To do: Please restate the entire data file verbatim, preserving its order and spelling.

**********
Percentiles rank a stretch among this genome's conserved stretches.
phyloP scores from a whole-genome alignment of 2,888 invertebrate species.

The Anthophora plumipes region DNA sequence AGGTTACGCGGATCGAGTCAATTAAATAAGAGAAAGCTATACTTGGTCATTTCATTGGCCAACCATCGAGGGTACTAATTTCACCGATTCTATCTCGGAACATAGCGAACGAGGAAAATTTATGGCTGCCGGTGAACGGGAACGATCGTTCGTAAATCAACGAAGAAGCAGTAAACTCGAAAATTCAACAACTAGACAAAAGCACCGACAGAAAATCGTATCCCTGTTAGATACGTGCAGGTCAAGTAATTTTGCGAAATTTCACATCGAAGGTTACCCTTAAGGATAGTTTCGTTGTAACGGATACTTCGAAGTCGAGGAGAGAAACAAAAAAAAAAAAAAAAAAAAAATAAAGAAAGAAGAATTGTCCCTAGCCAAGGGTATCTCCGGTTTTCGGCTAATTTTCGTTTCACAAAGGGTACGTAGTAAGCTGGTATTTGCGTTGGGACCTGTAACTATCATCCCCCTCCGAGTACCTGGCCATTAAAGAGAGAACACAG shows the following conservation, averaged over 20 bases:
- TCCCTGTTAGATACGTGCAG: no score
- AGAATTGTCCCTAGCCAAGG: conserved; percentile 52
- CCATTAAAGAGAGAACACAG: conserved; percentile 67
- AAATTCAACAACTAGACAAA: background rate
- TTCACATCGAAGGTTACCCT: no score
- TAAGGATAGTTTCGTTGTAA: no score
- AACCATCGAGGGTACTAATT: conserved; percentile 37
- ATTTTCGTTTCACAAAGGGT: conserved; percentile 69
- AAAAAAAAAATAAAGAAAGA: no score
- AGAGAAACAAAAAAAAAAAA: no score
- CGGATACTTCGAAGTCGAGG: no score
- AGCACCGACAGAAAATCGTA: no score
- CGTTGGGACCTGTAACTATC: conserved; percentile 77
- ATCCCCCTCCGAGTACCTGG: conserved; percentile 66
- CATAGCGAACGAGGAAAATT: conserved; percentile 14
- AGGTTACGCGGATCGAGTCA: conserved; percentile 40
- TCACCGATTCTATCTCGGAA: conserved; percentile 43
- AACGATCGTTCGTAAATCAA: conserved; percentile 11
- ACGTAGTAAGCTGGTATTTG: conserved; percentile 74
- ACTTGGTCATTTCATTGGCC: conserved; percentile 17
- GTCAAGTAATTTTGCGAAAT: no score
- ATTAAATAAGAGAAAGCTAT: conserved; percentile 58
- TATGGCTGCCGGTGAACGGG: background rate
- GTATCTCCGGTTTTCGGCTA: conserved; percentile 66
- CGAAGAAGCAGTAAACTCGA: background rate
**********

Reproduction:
Percentiles rank a stretch among this genome's conserved stretches.
phyloP scores from a whole-genome alignment of 2,888 invertebrate species.

The Anthophora plumipes region DNA sequence AGGTTACGCGGATCGAGTCAATTAAATAAGAGAAAGCTATACTTGGTCATTTCATTGGCCAACCATCGAGGGTACTAATTTCACCGATTCTATCTCGGAACATAGCGAACGAGGAAAATTTATGGCTGCCGGTGAACGGGAACGATCGTTCGTAAATCAACGAAGAAGCAGTAAACTCGAAAATTCAACAACTAGACAAAAGCACCGACAGAAAATCGTATCCCTGTTAGATACGTGCAGGTCAAGTAATTTTGCGAAATTTCACATCGAAGGTTACCCTTAAGGATAGTTTCGTTGTAACGGATACTTCGAAGTCGAGGAGAGAAACAAAAAAAAAAAAAAAAAAAAAATAAAGAAAGAAGAATTGTCCCTAGCCAAGGGTATCTCCGGTTTTCGGCTAATTTTCGTTTCACAAAGGGTACGTAGTAAGCTGGTATTTGCGTTGGGACCTGTAACTATCATCCCCCTCCGAGTACCTGGCCATTAAAGAGAGAACACAG shows the following conservation, averaged over 20 bases:
- TCCCTGTTAGATACGTGCAG: no score
- AGAATTGTCCCTAGCCAAGG: conserved; percentile 52
- CCATTAAAGAGAGAACACAG: conserved; percentile 67
- AAATTCAACAACTAGACAAA: background rate
- TTCACATCGAAGGTTACCCT: no score
- TAAGGATAGTTTCGTTGTAA: no score
- AACCATCGAGGGTACTAATT: conserved; percentile 37
- ATTTTCGTTTCACAAAGGGT: conserved; percentile 69
- AAAAAAAAAATAAAGAAAGA: no score
- AGAGAAACAAAAAAAAAAAA: no score
- CGGATACTTCGAAGTCGAGG: no score
- AGCACCGACAGAAAATCGTA: no score
- CGTTGGGACCTGTAACTATC: conserved; percentile 77
- ATCCCCCTCCGAGTACCTGG: conserved; percentile 66
- CATAGCGAACGAGGAAAATT: conserved; percentile 14
- AGGTTACGCGGATCGAGTCA: conserved; percentile 40
- TCACCGATTCTATCTCGGAA: conserved; percentile 43
- AACGATCGTTCGTAAATCAA: conserved; percentile 11
- ACGTAGTAAGCTGGTATTTG: conserved; percentile 74
- ACTTGGTCATTTCATTGGCC: conserved; percentile 17
- GTCAAGTAATTTTGCGAAAT: no score
- ATTAAATAAGAGAAAGCTAT: conserved; percentile 58
- TATGGCTGCCGGTGAACGGG: background rate
- GTATCTCCGGTTTTCGGCTA: conserved; percentile 66
- CGAAGAAGCAGTAAACTCGA: background rate